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Dark Money In The Cryptocurrency Universe
Dark matter makes up roughly 80 percent of the universe. Or so the physicists say. We know – or think – dark matter exists because the galaxies stick together when there is not enough observable matter to keep them from flying apart.
But there is no direct evidence of dark matter. All experiments to “prove” dark matter exists have ended in failure.
Which brings us to the cryptocurrency universe, where observable evidence points to it being worth $100 billion. That’s apparently enough for some people to cry out “Bubble, bubble, we’re in trouble.”
But for a bubble to pop, you need three things:
1. “Something” to inflate the bubble with (I’ll give you a hint: money).
2. A pin (cataclysmic event)
3. Someplace for the money to go.
Let’s address each of these points in turn:
Where is the money coming from? Well it is not from major financial institutions in the Western world (U.S., UK and former colonies, and Europe). As anybody who has tried to fund their cryptocurrency exchange account in the spring and summer of 2017 knows, it is stunningly difficult and time-consuming.
Will it get better? No. We are heading into the dog-days of summer with major exchanges having run their staff into the ground for months now.
Or to put it more bluntly, Frank from the help desk doesn’t know where your wire went, and doesn’t care anymore, he just wants to hit the beach.
Plus, the exchanges have always been, and still are, terrified of drug-dealers, money-launderers, and general riff-raff. Show up with $100K in U.S. funds (let alone $1 million, let alone $10 million) and you are more likely to get your IP banned than to get a welcome message from the exchange manager.
And just how much “dark” money is out there? The Economist estimates the amount of offshore money in the world to be – ta da – 20 TRILLION dollars. Let’s repeat that: $20,000,000,000,000 hiding in offshore accounts earning how much in annual interest?
So if that $20 trillion ever finds a way to get past the cryptocurrency doormen, then the current $100 billion market-cap will be nothing more than a distant memory.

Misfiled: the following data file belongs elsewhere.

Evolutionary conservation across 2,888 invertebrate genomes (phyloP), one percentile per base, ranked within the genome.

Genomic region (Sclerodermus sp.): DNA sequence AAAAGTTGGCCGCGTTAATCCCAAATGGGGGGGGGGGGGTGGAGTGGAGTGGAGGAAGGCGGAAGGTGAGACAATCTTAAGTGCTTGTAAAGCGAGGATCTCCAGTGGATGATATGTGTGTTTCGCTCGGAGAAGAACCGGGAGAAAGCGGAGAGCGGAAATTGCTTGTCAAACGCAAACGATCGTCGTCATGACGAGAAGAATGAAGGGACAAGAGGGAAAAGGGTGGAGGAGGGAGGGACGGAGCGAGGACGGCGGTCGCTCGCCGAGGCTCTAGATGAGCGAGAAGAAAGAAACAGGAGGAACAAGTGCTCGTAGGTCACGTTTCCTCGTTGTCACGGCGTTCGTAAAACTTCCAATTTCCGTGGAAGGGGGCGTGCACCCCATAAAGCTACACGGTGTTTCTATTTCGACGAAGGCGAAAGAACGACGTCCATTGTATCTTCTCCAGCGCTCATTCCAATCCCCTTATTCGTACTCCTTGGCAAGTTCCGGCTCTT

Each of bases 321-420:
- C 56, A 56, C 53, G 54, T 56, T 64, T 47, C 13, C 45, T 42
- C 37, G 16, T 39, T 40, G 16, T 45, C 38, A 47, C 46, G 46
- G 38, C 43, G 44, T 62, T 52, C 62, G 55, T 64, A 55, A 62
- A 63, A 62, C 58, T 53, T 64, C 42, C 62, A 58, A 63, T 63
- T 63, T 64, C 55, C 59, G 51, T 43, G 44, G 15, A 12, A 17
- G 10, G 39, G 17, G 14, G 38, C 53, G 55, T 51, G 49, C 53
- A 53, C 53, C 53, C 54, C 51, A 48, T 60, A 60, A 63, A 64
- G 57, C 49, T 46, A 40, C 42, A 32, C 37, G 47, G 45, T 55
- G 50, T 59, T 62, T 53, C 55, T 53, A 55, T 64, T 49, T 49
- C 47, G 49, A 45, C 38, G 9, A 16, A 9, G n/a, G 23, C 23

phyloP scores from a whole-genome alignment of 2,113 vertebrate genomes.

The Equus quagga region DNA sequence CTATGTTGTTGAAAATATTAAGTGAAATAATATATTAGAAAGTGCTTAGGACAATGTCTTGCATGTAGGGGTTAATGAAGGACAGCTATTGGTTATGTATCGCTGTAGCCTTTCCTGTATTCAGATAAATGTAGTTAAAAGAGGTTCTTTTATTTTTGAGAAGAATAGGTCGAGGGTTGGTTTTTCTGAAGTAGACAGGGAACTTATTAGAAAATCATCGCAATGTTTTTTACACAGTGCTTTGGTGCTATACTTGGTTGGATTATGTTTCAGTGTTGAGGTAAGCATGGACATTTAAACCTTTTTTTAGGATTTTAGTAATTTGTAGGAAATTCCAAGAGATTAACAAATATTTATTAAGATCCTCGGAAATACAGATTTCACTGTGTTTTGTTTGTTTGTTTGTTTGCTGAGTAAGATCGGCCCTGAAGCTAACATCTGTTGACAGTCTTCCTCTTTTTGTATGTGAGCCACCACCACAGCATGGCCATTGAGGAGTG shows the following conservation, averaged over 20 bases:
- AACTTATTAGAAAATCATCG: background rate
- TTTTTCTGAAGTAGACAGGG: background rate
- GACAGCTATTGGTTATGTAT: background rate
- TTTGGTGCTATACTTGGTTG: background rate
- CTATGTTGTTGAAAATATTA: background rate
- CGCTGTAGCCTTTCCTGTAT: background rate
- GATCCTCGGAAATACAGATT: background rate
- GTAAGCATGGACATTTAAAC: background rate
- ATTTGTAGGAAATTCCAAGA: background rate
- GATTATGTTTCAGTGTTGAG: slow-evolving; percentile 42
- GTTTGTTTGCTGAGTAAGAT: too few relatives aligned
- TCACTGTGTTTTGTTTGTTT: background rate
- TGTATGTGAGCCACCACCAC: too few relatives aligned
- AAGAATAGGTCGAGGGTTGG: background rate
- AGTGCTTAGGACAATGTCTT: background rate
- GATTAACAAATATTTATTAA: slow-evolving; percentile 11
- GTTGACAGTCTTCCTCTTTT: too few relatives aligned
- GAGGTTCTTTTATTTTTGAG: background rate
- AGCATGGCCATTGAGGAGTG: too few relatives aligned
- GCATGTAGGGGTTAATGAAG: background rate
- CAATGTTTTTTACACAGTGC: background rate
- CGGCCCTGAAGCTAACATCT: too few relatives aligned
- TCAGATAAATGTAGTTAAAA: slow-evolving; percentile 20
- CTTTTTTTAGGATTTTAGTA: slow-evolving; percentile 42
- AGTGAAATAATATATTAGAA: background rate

Now let’s talk about #2:
The Big Question is when will the balloon pop? And the answer is: the balloon has already popped. Many, many times…
In October 2007, Dow Jones Industrial Average hit a high of 14,164.43. Less than 18 months later it was down 50 percent.
But that’s nothing compared to Bitcoin. Less than a year ago, in August 2016, Bitcoin crashed 47 percent. In 2013 it plunged more than 50 percent. Since 2011, when Bitcoin was worth less than $16, it has crashed every year.
How about Ethereum? Well it’s only been above $50 for less than 5 months.
In the foreseeable future there will be another Mt. Gox or another DAO hack or Exchange hacks or the U.S. treasury coming down hard Bitcoin. Crooks, thieves, swindlers are everywhere in the cryptocurrency world. And yet, cryptocurrency lives.
Finally, let’s talk about #3
If people want to sell cryptocurrency en masse, change it to fiat, and exit the exchanges, it’s every little bit as hard to get the money out as to put the money In. For sure the whales technically have no withdrawal limits. But a wholesale running for the exits will trigger an exchange shutdown. And everybody knows it.
But who is going to run?
People have been complaining about the bitcoin hoarding problem for years. That is to say, there are a large amount of people out there who treat bitcoins like stacks of gold bullion. These “true believers” didn’t sell when Bitcoin was $100, will they sell if Bitcoin drops from $3000 to $1000?
How about the gamblers? Do they really want give up their cryptocurrency gaming sites and head back to Vegas?
What about Ethereum? Repeat after me, Ether isn’t digital money, it’s a platform for building decentralized applications. What is that you say, completely befuddled? Ether is a coin that blockchain developers are learning to love. It’s a programming tool. Developers buy it so they can program it. Are they going to switch en masse to another platform because…..(fill in the blank).
Perhaps though we are focusing on the wrong element here. Let’s go back to the beginning of this essay.
On the one hand, we have “dark” money that we think totals $20 trillion dollars.
On the other hand, we have a banking/financial platform that is tailor-made for that $20 trillion dollars to have liquidity.
The “dark money” would be now able to move around the world with the anonymous click of the button, but is only held back by the inability of the cryptocurrency exchanges to process fiat deposits fast enough.
Why is this a bubble again?
By Ross Pilot via www.newcurrencyfrontier.com